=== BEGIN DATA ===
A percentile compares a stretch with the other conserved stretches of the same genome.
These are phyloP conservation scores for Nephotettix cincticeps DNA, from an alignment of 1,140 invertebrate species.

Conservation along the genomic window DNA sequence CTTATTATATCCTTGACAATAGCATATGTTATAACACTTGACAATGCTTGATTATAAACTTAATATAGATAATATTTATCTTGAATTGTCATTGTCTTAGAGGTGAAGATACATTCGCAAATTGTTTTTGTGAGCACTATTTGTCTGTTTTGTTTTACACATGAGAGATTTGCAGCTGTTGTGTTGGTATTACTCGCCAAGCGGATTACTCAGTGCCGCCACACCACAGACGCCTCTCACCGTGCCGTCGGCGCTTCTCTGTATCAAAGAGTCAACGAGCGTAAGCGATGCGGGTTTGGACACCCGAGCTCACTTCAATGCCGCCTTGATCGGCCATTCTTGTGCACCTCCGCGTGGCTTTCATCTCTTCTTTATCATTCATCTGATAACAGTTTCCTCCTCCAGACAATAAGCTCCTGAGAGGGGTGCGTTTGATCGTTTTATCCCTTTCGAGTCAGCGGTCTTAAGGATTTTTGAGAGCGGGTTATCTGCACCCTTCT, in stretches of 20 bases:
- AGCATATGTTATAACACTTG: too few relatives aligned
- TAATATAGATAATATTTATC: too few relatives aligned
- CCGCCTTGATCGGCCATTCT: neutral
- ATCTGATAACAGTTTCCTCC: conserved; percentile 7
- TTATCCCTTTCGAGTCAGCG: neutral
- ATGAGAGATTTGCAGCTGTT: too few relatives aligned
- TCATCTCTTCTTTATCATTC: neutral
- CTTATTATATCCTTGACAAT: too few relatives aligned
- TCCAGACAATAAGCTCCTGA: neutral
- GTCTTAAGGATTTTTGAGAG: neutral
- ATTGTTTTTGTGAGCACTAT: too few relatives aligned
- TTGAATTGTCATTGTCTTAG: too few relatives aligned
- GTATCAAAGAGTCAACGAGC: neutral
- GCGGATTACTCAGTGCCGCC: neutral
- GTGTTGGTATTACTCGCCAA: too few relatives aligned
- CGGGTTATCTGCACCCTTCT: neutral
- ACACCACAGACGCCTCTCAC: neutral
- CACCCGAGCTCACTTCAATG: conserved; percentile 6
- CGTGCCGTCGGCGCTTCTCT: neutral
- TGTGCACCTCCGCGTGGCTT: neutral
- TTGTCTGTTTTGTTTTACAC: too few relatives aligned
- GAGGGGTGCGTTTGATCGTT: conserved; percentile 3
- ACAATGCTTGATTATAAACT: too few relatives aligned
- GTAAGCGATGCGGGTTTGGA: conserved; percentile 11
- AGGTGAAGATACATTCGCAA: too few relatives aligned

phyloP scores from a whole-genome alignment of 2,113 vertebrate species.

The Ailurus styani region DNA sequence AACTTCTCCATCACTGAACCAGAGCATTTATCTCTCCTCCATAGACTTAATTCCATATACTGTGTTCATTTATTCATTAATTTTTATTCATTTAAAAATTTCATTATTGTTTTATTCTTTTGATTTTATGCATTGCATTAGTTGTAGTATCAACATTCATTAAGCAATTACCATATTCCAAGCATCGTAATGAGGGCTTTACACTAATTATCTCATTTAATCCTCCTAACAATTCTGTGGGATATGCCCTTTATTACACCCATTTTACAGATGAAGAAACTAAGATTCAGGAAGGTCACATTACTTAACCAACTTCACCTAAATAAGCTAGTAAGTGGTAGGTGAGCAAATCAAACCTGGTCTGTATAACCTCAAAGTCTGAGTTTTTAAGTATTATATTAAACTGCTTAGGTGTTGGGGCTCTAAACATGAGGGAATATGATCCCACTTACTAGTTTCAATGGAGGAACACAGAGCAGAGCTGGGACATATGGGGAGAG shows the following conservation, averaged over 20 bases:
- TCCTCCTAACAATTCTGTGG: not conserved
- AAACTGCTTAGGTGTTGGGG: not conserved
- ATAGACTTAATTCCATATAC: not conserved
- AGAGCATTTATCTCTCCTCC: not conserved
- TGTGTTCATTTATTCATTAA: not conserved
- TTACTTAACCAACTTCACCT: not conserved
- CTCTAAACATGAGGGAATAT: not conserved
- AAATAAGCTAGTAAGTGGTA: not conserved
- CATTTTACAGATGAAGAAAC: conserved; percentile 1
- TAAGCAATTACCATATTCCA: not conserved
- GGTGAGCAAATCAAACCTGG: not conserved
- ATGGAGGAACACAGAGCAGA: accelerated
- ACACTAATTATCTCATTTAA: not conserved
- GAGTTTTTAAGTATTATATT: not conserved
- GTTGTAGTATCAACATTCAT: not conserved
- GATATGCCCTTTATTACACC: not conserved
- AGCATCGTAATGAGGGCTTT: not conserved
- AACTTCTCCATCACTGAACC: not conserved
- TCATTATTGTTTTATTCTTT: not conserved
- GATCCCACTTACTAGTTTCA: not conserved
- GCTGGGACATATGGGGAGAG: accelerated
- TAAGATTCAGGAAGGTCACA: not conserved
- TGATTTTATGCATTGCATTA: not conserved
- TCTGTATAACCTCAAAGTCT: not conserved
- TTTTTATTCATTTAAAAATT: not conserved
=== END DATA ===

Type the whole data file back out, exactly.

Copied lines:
A percentile compares a stretch with the other conserved stretches of the same genome.
These are phyloP conservation scores for Nephotettix cincticeps DNA, from an alignment of 1,140 invertebrate species.

Conservation along the genomic window DNA sequence CTTATTATATCCTTGACAATAGCATATGTTATAACACTTGACAATGCTTGATTATAAACTTAATATAGATAATATTTATCTTGAATTGTCATTGTCTTAGAGGTGAAGATACATTCGCAAATTGTTTTTGTGAGCACTATTTGTCTGTTTTGTTTTACACATGAGAGATTTGCAGCTGTTGTGTTGGTATTACTCGCCAAGCGGATTACTCAGTGCCGCCACACCACAGACGCCTCTCACCGTGCCGTCGGCGCTTCTCTGTATCAAAGAGTCAACGAGCGTAAGCGATGCGGGTTTGGACACCCGAGCTCACTTCAATGCCGCCTTGATCGGCCATTCTTGTGCACCTCCGCGTGGCTTTCATCTCTTCTTTATCATTCATCTGATAACAGTTTCCTCCTCCAGACAATAAGCTCCTGAGAGGGGTGCGTTTGATCGTTTTATCCCTTTCGAGTCAGCGGTCTTAAGGATTTTTGAGAGCGGGTTATCTGCACCCTTCT, in stretches of 20 bases:
- AGCATATGTTATAACACTTG: too few relatives aligned
- TAATATAGATAATATTTATC: too few relatives aligned
- CCGCCTTGATCGGCCATTCT: neutral
- ATCTGATAACAGTTTCCTCC: conserved; percentile 7
- TTATCCCTTTCGAGTCAGCG: neutral
- ATGAGAGATTTGCAGCTGTT: too few relatives aligned
- TCATCTCTTCTTTATCATTC: neutral
- CTTATTATATCCTTGACAAT: too few relatives aligned
- TCCAGACAATAAGCTCCTGA: neutral
- GTCTTAAGGATTTTTGAGAG: neutral
- ATTGTTTTTGTGAGCACTAT: too few relatives aligned
- TTGAATTGTCATTGTCTTAG: too few relatives aligned
- GTATCAAAGAGTCAACGAGC: neutral
- GCGGATTACTCAGTGCCGCC: neutral
- GTGTTGGTATTACTCGCCAA: too few relatives aligned
- CGGGTTATCTGCACCCTTCT: neutral
- ACACCACAGACGCCTCTCAC: neutral
- CACCCGAGCTCACTTCAATG: conserved; percentile 6
- CGTGCCGTCGGCGCTTCTCT: neutral
- TGTGCACCTCCGCGTGGCTT: neutral
- TTGTCTGTTTTGTTTTACAC: too few relatives aligned
- GAGGGGTGCGTTTGATCGTT: conserved; percentile 3
- ACAATGCTTGATTATAAACT: too few relatives aligned
- GTAAGCGATGCGGGTTTGGA: conserved; percentile 11
- AGGTGAAGATACATTCGCAA: too few relatives aligned

phyloP scores from a whole-genome alignment of 2,113 vertebrate species.

The Ailurus styani region DNA sequence AACTTCTCCATCACTGAACCAGAGCATTTATCTCTCCTCCATAGACTTAATTCCATATACTGTGTTCATTTATTCATTAATTTTTATTCATTTAAAAATTTCATTATTGTTTTATTCTTTTGATTTTATGCATTGCATTAGTTGTAGTATCAACATTCATTAAGCAATTACCATATTCCAAGCATCGTAATGAGGGCTTTACACTAATTATCTCATTTAATCCTCCTAACAATTCTGTGGGATATGCCCTTTATTACACCCATTTTACAGATGAAGAAACTAAGATTCAGGAAGGTCACATTACTTAACCAACTTCACCTAAATAAGCTAGTAAGTGGTAGGTGAGCAAATCAAACCTGGTCTGTATAACCTCAAAGTCTGAGTTTTTAAGTATTATATTAAACTGCTTAGGTGTTGGGGCTCTAAACATGAGGGAATATGATCCCACTTACTAGTTTCAATGGAGGAACACAGAGCAGAGCTGGGACATATGGGGAGAG shows the following conservation, averaged over 20 bases:
- TCCTCCTAACAATTCTGTGG: not conserved
- AAACTGCTTAGGTGTTGGGG: not conserved
- ATAGACTTAATTCCATATAC: not conserved
- AGAGCATTTATCTCTCCTCC: not conserved
- TGTGTTCATTTATTCATTAA: not conserved
- TTACTTAACCAACTTCACCT: not conserved
- CTCTAAACATGAGGGAATAT: not conserved
- AAATAAGCTAGTAAGTGGTA: not conserved
- CATTTTACAGATGAAGAAAC: conserved; percentile 1
- TAAGCAATTACCATATTCCA: not conserved
- GGTGAGCAAATCAAACCTGG: not conserved
- ATGGAGGAACACAGAGCAGA: accelerated
- ACACTAATTATCTCATTTAA: not conserved
- GAGTTTTTAAGTATTATATT: not conserved
- GTTGTAGTATCAACATTCAT: not conserved
- GATATGCCCTTTATTACACC: not conserved
- AGCATCGTAATGAGGGCTTT: not conserved
- AACTTCTCCATCACTGAACC: not conserved
- TCATTATTGTTTTATTCTTT: not conserved
- GATCCCACTTACTAGTTTCA: not conserved
- GCTGGGACATATGGGGAGAG: accelerated
- TAAGATTCAGGAAGGTCACA: not conserved
- TGATTTTATGCATTGCATTA: not conserved
- TCTGTATAACCTCAAAGTCT: not conserved
- TTTTTATTCATTTAAAAATT: not conserved